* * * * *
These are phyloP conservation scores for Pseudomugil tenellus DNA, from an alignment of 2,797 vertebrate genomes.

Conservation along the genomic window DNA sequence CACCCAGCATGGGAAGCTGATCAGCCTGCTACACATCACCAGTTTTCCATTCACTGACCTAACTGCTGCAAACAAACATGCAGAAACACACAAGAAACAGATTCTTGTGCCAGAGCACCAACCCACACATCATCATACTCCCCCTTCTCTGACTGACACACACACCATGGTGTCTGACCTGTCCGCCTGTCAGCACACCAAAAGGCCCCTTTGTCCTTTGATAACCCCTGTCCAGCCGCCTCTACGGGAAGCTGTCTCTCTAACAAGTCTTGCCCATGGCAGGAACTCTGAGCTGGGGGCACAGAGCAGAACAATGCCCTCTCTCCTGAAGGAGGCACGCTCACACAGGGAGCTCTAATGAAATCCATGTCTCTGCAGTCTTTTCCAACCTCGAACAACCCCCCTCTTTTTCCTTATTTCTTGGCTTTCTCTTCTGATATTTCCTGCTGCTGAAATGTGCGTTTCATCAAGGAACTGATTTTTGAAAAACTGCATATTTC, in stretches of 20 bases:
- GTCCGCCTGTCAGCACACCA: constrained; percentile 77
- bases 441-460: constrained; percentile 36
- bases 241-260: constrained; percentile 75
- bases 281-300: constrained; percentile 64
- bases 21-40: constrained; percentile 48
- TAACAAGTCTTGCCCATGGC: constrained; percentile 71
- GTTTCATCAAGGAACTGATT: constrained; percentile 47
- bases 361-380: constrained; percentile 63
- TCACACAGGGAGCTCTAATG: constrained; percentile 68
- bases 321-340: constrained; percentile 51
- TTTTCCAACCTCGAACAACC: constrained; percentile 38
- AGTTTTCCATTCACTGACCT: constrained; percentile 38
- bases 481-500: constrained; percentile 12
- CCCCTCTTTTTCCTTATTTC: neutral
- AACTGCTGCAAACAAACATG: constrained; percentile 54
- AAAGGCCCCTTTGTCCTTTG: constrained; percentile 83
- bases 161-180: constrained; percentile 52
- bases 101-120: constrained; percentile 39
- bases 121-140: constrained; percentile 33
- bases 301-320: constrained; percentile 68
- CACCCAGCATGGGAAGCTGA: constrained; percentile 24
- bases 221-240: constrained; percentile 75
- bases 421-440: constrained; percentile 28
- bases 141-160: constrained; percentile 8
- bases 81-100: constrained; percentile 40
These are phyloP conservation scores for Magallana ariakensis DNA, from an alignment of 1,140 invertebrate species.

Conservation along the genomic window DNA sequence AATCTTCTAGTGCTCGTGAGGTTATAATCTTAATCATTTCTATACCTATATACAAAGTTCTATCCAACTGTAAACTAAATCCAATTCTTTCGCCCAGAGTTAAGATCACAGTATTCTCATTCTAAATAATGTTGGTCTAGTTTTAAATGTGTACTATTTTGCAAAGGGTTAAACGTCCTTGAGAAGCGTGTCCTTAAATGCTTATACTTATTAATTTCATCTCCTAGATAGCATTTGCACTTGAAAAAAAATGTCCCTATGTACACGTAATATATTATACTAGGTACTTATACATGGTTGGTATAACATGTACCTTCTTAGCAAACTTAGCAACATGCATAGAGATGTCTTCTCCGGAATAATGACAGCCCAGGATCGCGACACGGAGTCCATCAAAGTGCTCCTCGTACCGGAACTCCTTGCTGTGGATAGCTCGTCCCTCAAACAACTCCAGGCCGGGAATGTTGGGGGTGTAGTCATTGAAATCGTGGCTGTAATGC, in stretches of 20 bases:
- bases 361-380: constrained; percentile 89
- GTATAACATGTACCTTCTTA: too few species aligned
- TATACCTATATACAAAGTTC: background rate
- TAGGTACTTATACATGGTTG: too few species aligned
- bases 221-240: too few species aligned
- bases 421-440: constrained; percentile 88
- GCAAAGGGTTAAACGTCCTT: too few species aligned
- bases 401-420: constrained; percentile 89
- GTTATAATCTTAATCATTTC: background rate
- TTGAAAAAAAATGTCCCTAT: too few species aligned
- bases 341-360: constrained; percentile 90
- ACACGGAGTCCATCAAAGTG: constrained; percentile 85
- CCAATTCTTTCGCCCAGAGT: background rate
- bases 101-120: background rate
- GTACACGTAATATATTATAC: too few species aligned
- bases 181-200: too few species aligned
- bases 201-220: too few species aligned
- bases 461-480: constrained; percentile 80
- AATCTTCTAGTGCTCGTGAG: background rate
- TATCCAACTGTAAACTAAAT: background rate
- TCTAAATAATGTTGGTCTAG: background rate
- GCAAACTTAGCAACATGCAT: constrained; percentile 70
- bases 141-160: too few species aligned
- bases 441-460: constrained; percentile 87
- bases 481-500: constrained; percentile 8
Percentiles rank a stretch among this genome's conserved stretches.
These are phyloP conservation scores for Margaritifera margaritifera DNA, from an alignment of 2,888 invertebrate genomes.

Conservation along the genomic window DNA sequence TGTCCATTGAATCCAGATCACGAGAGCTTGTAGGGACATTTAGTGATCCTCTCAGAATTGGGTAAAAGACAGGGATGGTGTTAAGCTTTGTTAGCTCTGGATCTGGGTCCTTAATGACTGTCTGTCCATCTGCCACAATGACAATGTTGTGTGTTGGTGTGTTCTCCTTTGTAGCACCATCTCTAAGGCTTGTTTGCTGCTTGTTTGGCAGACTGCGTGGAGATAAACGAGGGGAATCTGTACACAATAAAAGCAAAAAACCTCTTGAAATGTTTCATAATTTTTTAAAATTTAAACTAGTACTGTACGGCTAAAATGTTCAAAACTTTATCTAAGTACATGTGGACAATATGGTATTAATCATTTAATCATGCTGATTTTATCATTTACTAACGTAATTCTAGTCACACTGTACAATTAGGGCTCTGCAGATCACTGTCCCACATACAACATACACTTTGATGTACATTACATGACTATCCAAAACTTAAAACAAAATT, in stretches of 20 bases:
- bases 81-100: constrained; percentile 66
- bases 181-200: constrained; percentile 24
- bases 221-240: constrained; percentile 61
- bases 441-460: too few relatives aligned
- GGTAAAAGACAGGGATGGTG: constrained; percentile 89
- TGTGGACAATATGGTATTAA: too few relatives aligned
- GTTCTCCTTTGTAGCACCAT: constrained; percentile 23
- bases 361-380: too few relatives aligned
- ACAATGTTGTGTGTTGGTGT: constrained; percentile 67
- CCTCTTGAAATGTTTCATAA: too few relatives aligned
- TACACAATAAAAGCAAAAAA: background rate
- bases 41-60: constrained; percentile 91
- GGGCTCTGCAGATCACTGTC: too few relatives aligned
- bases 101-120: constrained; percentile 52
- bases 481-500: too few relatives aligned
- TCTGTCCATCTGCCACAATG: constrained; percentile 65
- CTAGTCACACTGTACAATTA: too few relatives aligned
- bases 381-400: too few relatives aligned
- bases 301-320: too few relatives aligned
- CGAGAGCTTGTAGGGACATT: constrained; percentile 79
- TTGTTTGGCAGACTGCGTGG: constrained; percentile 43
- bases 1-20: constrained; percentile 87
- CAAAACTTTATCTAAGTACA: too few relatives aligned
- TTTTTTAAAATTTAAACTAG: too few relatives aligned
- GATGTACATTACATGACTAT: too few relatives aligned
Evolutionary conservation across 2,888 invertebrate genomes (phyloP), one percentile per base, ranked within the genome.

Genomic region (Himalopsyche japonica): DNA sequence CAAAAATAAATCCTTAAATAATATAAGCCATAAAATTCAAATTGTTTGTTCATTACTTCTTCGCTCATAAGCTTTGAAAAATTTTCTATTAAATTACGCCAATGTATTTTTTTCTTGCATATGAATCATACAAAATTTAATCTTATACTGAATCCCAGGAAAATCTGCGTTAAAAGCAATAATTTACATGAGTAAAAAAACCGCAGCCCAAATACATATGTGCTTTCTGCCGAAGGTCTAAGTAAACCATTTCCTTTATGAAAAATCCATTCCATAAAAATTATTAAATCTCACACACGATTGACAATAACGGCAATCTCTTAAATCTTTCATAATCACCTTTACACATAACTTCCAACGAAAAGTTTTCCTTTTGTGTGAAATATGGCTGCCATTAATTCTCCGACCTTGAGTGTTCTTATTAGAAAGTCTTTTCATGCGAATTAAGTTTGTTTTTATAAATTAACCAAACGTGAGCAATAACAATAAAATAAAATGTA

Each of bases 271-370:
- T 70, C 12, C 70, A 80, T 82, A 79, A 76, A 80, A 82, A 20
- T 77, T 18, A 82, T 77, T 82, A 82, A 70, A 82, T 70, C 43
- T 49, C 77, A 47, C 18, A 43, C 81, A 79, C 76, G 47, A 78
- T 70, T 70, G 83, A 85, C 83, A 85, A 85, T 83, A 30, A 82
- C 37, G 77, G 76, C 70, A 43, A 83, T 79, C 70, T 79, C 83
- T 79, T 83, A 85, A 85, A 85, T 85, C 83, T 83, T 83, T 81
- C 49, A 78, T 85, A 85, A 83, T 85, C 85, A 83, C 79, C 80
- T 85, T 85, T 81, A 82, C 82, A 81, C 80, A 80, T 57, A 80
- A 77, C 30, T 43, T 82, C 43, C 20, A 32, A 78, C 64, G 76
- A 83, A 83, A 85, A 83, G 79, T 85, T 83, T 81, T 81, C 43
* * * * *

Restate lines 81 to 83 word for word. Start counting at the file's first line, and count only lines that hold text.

- TTTTTTAAAATTTAAACTAG: too few relatives aligned
- GATGTACATTACATGACTAT: too few relatives aligned
Evolutionary conservation across 2,888 invertebrate genomes (phyloP), one percentile per base, ranked within the genome.